Bayesian Estimation Derivation

I am trying to understand Bayesian estimation and I come across this line in my lecture notes:

θ(Bayesian) = E_θ|x[θ] =  E[π(θ|x)]

So it's meant to reader that the Bayesian estimator is the Conditional Expectation of the sample (x's) which equals the expectation of the posterior (3'rd expression). I understand the derivation up to this point but I dont see how the conditional expectation of theta:

So the middle expression "E_θ|x[θ]" (should look like E underscore θ|x of θ) is:

Integral [θ · π(θ|x) dθ]

and somehow that equals the expectation of the Posterior i.e.

E[π(θ|x)]

Please help! I am hoping it is a simple answer cause there is no explanation between these steps.

• I've tried thinking about it as E_Y|X (y) = E [ f_Y|X (y|x) ] if that helps but I haven't been able to find a solution, probably because I don't know how to deal with the RHS expectation of a conditional density.... – Mauro Augusto May 20 '16 at 13:36
• I guess its a matter of notation. Let $\pi(\theta |x)$ be the posterior, then the posterior mean (which is the Bayesian estimator), denoted as $\mathbb{E}[\pi(\theta |x)]$, is given by $$\int \theta \ \pi(\theta | x)d\theta.$$ The above is simply the conditional expectation of $\theta$ w.r.t the observations $x$ and this is exactly the posterior mean. – Cavents May 20 '16 at 14:30
• I get that the expression you wrote out is the conditional expectation, thats what a bunch of the derivation leads up to. But how does that equal to the Expectation of the posterior. I mean thats what we are trying to prove isnt it? It seems to me like you are using the result of the proof in the proof. – Mauro Augusto May 20 '16 at 15:25
• Hi -- welcome to math.SE! Here's a reference and tutorial for typesetting math on this site. – joriki May 20 '16 at 16:43
• @MauroAugusto: because $\pi(\theta|x)$ is the posterior density which is a function of $\theta$. Therefore, the integral is exactly the definition of the mean of the posterior (.... recall the definition of the expected value of a random variable). – Cavents May 20 '16 at 17:24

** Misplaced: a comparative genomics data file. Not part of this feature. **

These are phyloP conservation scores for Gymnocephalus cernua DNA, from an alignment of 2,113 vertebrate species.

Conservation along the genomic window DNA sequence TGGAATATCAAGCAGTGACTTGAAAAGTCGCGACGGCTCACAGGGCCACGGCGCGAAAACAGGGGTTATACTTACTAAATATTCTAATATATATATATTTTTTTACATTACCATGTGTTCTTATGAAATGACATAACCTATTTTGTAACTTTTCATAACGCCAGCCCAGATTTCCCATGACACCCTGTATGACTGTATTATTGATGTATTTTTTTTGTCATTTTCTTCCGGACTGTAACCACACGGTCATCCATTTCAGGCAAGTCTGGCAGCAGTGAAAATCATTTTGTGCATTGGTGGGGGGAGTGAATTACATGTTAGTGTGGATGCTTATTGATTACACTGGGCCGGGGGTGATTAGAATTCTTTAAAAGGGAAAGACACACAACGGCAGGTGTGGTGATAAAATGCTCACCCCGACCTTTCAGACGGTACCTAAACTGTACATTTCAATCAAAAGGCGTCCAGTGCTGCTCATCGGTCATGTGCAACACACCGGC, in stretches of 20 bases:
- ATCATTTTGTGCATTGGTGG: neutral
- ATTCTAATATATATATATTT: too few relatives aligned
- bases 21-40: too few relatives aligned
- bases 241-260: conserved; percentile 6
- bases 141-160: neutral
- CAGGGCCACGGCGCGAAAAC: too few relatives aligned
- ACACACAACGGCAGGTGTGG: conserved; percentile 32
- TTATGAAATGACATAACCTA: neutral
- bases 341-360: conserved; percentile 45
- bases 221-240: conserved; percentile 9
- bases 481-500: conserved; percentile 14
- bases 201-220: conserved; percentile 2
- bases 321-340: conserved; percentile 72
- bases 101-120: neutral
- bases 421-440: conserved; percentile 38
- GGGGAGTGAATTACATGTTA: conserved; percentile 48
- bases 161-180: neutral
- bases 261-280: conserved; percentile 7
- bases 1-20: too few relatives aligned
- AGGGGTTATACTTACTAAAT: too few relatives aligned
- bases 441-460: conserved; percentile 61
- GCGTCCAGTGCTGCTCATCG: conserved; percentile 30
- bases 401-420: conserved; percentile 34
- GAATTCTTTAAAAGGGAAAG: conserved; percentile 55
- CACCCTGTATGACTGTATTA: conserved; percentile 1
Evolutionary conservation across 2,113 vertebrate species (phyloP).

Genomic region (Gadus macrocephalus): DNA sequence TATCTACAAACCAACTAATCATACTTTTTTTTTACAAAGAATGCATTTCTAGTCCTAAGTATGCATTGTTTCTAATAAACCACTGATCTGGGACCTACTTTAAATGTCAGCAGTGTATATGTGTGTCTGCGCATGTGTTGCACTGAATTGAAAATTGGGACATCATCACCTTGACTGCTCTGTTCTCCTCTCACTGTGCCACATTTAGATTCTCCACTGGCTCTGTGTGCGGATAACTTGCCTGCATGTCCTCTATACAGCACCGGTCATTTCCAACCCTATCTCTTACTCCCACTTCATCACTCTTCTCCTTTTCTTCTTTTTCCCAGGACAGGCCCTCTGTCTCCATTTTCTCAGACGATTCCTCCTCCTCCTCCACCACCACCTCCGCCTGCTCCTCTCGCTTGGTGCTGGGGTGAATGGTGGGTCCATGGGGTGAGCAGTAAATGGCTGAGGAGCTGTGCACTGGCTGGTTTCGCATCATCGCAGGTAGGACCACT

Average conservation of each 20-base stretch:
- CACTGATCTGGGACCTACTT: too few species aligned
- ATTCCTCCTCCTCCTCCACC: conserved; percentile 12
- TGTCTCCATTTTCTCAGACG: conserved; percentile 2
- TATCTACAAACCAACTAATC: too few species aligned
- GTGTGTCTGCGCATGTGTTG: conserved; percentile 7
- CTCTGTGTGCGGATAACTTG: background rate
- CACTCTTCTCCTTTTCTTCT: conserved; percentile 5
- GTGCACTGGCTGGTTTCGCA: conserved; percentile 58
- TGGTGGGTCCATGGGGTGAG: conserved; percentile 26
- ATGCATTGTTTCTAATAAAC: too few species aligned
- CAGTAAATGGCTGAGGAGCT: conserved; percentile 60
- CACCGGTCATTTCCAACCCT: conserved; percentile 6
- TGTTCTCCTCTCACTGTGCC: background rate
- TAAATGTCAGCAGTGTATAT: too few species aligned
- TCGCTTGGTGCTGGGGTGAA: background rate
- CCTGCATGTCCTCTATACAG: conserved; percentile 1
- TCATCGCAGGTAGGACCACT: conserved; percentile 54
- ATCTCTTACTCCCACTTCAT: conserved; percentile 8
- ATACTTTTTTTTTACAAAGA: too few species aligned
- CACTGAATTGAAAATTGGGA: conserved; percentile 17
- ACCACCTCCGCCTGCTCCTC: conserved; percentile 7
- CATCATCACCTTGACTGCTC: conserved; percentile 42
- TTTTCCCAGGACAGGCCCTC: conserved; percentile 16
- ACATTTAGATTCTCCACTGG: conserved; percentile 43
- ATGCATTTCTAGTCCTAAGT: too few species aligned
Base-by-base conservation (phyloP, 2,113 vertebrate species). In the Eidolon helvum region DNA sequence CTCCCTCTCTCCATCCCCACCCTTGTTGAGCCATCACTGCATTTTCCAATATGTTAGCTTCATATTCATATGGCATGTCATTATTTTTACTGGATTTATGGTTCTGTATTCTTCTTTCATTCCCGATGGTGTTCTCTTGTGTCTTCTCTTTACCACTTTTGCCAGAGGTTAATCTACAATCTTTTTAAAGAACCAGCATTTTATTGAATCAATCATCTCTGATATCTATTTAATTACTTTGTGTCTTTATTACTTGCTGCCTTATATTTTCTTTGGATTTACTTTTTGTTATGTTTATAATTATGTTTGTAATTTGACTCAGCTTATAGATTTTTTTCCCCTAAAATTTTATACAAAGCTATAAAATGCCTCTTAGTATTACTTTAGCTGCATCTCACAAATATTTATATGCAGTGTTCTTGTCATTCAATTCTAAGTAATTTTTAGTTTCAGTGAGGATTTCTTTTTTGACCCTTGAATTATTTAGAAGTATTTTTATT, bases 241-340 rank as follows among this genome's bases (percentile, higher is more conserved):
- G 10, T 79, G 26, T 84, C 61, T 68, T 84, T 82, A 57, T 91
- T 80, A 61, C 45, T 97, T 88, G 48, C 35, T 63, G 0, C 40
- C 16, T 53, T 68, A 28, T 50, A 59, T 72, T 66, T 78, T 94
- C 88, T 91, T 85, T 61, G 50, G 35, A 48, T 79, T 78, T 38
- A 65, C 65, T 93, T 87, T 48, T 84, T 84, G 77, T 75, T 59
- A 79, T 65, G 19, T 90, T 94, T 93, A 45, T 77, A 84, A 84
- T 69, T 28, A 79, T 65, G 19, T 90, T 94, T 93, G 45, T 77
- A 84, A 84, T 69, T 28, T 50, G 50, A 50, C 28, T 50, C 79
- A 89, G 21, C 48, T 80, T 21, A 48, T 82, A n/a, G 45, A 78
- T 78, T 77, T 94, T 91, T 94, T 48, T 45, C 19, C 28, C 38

At the begin, you should make sure what is the Bayesian estimator. In chapter 11 of , Bayesian estimator is defined as an estimator which minimizes the Bayesian mean square error (Bayesian MSE). Let $$\boldsymbol{x}$$ be an observed signal, $$\theta$$ is estimated signal and $$\hat{\theta}$$ is estimator of $$\theta$$. With those knowledge, we have \begin{align} \text{Bmse}\ (\hat{\theta}) &=\int (\hat{\theta}-\theta)^2p(\boldsymbol{x},\theta)\text{d}\boldsymbol{x}\text{d}\theta\\ &=\int \left[{\int (\hat{\theta}-\theta)^2p(\boldsymbol{x}|\theta)\text{d}x}\right]p(\theta)\text{d}\theta \end{align} Thanks to the non-negativity of $$p(\theta)$$, the minimum of Bayesian MSE can be touched via minimizing inner integral. To this end, we take partial derivative of inner integral w.r.t $$\hat{\theta}$$ \begin{align} \frac{\partial }{\partial \hat{\theta}}\int (\hat{\theta}-\theta)^2p(\boldsymbol{x}|\theta)\text{d}\boldsymbol{x}=-2\int \theta p(\theta|\boldsymbol{x})\text{d}\theta+2\hat{\theta}\int p(\theta|\boldsymbol{x})\text{d}\theta \end{align} Let it be 0 yields \begin{align} \hat{\theta}=\int \theta p(\theta|\boldsymbol{x})\text{d}\boldsymbol{x}=\mathbb{E}\left[{\theta|\boldsymbol{x}}\right] \end{align} In signal process domain, $$p(\theta|\boldsymbol{x})$$ is called as posterior distribution.